Dealing With This Unexpected Issue

Most occupants of new-to-them homes never think about the possibility of dysfunctional IoT smart home devices. They become excited by the prospect of tech making their lives easier and don’t consider the consequences of what might happen if things go wrong.

An easy — but typically overlooked — alternative is for the person vacating the home to take the time to disconnect all devices’ ties to the former occupant. However, since leaving a residence often requires deep cleaning, packing things into moving boxes and taking care of other necessities, most people don’t have their smart home devices on their minds.

An even better option is for the vacating person or household to set aside some onboarding time so the new occupants can work together with them to ensure the connected devices work as expected. That’s ideal if the party selling the home has mentioned the connectivity as a perk. Then, they understandably bear some responsibility for doing what they can to make the transition as smooth as possible.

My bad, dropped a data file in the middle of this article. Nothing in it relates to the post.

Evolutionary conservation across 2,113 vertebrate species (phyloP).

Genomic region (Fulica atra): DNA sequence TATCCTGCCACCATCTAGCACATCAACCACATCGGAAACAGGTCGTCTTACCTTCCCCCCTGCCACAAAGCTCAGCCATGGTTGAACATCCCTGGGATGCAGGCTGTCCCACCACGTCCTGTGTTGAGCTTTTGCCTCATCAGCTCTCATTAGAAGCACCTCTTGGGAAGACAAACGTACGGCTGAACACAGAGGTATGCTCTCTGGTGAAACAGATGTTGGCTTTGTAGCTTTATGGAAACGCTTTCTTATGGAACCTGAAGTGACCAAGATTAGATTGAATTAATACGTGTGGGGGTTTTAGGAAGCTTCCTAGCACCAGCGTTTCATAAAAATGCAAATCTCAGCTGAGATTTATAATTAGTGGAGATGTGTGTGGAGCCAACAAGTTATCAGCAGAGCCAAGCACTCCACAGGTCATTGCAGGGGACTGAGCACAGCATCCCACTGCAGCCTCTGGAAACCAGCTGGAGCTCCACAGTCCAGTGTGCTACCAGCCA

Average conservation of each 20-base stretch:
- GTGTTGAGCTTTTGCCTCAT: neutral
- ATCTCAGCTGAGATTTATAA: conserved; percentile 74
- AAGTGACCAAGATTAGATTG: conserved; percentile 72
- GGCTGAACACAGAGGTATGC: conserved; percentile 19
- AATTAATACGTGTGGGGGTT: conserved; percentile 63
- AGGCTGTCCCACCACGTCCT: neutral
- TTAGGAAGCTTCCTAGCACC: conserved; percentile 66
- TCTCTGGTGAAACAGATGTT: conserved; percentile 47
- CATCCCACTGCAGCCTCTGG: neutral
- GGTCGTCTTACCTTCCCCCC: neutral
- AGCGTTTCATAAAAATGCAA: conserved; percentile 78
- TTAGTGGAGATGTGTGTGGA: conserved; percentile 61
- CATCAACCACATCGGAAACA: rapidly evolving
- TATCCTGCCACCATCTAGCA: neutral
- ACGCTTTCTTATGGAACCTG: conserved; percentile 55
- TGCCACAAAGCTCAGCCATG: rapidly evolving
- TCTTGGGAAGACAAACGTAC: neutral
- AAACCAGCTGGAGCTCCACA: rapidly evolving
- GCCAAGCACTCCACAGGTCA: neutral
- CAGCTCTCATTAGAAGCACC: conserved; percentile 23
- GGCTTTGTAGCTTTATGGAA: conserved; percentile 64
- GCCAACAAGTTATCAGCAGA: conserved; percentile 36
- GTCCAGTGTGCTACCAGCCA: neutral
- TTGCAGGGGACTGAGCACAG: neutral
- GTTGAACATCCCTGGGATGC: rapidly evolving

Finally, if someone is preparing a connected home for either rental or sale, they should think about which features are most broadly appealing to the people who will live in the house next. Most individuals would find things to appreciate about smart locks or connected thermostats, but they may feel less impressed by niche items, such as smart refrigerators. The safest thing may be removing some or most items before renting out or selling the home.

Use IoT Smart Home Devices Thoughtfully

These cautionary tales should not frighten people away from the prospect of using smart devices in their homes. However, individuals should ideally treat them as reminders that even the most user-friendly and desirable devices have potential risks. Thinking through and mitigating them before bringing connected products into the home is a practical way to stay safe. 

Revolutionized is reader-supported. When you buy through links on our site, we may earn an affiliate commision. Learn more here.


Ellie Gabel

Ellie Gabel is a science writer specializing in astronomy and environmental science and is the Associate Editor of Revolutionized. Ellie's love of science stems from reading Richard Dawkins books and her favorite science magazines as a child, where she fell in love with the experiments included in each edition.

Leave a Comment

Recent Articles

Share This Story

Join our newsletter!

More Like This